The herb and spice industry is increasing in value and popularity as the consumption of herbs and spices continues to grow. Valuable condiments as well as long and complex supply chains offer the motivation and the opportunity for fraudsters to carry out economically motivated adulteration (EMA) and pose economic and public health risks in doing so. Spectroscopy in conjunction with chemometrics, allow for nontargeted qualitative methods to be developed to detect the ever-evolving criminality of adulteration in herbs and spices. In this study, sage, paprika, garlic and black pepper were prioritised by industry experts in relation to their risk of adulteration as determined by herb and spice industry.
The carefully selected adulterants in this study were analysed alongside the four herbs and spices for the development of classification models. The adulterants were morphologically similar to the herbs and spices or could be blended in ground form. Green plant cuttings, spent paprika and white powders were analysed alongside sage, paprika and garlic respectively. Black pepper adulterants included extraneous parts of the plant as well as papaya seeds and chili powder.
The spectroscopic instruments used in this study were near infrared (NIR) and Fourier transform infrared (FTIR). The sage method, developed using FTIR, resulted in binary and multiclass supervised models with a measurement of fit (R 2 ) of 0.978 and 0.952 and a measurement of prediction (Q 2 ) of 0.975 and 0.936 respectively. Following validation, the area under the curve (AUC) of 1 indicated excellent method performance when a validation set was analysed. Additionally, it was found that sage could be classified according to its species.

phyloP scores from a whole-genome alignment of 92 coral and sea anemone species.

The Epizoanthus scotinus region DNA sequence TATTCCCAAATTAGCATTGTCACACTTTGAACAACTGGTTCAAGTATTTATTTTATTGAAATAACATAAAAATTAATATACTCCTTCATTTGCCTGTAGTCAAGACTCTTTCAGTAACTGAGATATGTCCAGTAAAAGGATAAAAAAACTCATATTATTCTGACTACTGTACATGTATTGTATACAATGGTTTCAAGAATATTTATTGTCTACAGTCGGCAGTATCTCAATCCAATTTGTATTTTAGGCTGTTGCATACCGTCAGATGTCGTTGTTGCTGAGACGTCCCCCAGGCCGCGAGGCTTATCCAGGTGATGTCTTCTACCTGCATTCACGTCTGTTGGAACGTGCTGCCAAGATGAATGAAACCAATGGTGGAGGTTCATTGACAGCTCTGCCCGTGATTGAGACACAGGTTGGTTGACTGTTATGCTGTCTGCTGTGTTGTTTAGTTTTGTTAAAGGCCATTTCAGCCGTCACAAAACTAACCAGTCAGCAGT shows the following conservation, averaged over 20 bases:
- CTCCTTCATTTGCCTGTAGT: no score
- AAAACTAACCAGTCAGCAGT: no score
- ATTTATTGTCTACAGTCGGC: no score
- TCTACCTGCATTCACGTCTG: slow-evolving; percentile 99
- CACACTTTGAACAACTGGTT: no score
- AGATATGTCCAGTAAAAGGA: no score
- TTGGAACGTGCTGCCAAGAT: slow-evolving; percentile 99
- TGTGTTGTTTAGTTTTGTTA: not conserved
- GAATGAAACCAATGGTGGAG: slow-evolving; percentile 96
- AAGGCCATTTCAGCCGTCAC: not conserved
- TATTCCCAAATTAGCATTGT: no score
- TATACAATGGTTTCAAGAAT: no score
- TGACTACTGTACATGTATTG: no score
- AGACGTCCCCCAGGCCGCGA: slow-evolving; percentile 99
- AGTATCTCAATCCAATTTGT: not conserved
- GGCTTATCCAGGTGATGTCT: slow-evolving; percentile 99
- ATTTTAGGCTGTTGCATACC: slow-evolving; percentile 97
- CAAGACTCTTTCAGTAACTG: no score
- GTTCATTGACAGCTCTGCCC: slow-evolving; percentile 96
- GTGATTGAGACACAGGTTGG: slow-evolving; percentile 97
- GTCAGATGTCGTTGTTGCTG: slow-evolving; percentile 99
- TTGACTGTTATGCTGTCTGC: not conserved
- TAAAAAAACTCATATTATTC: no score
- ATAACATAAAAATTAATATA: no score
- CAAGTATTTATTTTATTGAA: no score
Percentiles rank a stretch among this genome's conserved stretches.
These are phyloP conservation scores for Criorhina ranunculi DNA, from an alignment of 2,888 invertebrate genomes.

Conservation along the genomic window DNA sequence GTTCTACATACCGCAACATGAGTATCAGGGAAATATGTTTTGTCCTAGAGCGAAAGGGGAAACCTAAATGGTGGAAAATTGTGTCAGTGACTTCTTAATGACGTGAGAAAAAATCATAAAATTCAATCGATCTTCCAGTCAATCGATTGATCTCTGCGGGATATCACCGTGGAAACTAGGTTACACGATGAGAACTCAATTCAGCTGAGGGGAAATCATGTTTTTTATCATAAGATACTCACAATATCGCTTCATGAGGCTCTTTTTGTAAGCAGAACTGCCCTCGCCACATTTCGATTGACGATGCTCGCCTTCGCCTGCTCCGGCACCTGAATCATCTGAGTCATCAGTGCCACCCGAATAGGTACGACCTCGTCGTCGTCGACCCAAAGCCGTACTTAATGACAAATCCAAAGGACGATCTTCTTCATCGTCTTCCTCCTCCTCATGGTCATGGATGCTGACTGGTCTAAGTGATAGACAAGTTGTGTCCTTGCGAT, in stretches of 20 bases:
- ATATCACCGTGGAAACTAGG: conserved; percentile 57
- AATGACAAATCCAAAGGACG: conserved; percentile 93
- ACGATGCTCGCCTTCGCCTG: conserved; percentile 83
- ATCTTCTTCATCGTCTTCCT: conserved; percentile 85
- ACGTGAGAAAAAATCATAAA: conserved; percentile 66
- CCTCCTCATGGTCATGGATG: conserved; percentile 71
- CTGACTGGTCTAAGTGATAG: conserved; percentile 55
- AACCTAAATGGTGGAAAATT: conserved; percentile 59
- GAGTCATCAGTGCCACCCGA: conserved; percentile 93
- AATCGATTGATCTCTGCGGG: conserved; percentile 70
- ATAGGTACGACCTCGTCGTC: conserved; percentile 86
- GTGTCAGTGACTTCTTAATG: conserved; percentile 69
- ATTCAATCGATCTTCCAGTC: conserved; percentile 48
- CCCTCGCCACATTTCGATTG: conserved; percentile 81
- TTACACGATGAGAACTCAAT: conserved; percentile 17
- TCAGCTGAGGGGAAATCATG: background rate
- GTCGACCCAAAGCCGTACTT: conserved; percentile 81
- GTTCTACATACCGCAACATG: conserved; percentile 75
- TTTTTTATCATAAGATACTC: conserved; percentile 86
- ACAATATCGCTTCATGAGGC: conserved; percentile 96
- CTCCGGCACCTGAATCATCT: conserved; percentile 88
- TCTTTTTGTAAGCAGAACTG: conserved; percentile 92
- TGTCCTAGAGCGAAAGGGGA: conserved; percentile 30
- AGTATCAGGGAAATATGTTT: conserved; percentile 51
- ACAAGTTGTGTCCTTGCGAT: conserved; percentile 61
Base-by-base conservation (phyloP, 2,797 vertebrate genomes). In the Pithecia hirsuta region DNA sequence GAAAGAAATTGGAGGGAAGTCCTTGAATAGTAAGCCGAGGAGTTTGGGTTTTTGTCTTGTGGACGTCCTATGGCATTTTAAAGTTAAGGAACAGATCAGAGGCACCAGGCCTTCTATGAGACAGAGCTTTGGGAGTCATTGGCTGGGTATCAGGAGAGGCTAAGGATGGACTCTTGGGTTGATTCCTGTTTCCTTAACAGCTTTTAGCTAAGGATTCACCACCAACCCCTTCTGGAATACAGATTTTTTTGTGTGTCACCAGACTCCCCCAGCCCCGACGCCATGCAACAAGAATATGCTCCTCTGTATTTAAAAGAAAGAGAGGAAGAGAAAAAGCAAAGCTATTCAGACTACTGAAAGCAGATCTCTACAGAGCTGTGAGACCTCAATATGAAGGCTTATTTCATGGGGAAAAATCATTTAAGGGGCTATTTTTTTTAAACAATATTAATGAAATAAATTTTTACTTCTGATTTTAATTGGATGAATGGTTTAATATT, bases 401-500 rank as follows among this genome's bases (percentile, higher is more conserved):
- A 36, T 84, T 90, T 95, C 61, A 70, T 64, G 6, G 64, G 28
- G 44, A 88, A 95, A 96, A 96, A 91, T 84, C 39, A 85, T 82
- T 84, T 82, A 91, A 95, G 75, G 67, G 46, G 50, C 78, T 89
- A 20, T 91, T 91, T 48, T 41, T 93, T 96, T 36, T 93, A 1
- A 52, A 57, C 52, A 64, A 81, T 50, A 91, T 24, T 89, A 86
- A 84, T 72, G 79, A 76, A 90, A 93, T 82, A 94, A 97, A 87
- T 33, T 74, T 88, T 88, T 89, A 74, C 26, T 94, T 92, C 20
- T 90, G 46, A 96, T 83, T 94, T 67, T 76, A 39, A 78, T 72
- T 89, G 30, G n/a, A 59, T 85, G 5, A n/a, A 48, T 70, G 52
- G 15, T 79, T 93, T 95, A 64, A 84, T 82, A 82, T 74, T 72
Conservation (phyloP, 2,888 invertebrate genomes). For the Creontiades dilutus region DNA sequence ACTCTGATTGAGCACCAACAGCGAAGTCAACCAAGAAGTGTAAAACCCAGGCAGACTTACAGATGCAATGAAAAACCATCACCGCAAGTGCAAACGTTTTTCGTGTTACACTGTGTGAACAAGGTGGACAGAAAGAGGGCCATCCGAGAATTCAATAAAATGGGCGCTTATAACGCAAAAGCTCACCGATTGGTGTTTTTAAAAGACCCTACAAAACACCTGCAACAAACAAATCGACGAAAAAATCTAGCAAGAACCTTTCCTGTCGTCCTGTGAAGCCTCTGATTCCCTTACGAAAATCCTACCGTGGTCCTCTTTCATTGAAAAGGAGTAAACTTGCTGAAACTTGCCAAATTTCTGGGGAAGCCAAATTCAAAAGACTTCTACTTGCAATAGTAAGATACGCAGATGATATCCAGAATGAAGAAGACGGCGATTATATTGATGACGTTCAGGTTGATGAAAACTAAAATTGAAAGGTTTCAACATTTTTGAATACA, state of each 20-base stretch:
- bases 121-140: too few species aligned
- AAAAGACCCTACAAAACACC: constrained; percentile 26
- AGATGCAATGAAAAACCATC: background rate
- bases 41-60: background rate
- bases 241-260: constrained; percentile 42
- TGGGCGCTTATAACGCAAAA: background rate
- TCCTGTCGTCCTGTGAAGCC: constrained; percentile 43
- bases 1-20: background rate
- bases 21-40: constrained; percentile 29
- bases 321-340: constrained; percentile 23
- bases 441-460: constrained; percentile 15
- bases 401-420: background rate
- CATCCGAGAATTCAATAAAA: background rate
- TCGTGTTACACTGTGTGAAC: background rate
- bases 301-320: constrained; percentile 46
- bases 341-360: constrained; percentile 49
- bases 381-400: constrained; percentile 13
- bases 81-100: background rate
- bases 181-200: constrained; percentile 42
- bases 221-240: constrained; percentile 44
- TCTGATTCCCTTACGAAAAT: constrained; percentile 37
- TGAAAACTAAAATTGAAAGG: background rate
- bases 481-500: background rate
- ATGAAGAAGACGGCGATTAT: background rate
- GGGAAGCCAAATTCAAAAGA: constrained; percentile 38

The detection of spent material in paprika was investigated with both NIR and FTIR instrumentation. Although separation was observed between spent material and paprika, these methods detected adulteration consistently from 50-90% using NIR spectral data and 40-90% using FTIR spectral data but was less accurate at low level adulteration. Correct classification rates for authentic paprika were 100% and 83.3% for NIR and FTIR respectively. An additional step was carried with the addition of Sudan dye and it was found to have no effect on the outcome of the results when detecting spent paprika adulteration.
Binary supervised classification models were created following the collection of spectral data from garlic and its adulterants on NIR and FTIR. Validation of the methods resulted in 100% correct classification for all authentic garlic samples and all adulterated samples in the 20-90% range for both spectroscopic techniques. Also, following further investigation, it was found that extraneous parts of the garlic plant could be separated in an unsupervised model.
Advances in technology mean that handheld and portable spectroscopy is being developed and adapted for the detection of adulteration. In this study, black pepper and the adulterants were all analysed using two portable NIR instruments and a benchtop NIR instrument. A comparison was carried out between the three methods and it was observed that the portable instruments were comparable in terms of performance with the benchtop NIR. All three methods had a correct classification rate of >90% for authentic black pepper and 100% correct classification for 20-90% level adulteration.
These screening methods for EMA are vital to ensuring the authenticity of herbs and spices for the protection of the industry and the consumer. As these are non-targeted methods, they can also cover a wide range of adulterants, including those that are not yet known.
|Date of Award||Dec 2020|
|Sponsors||Herb and Spice Consortium|
|Supervisor||Christopher Elliott (Supervisor)|
- Food fraud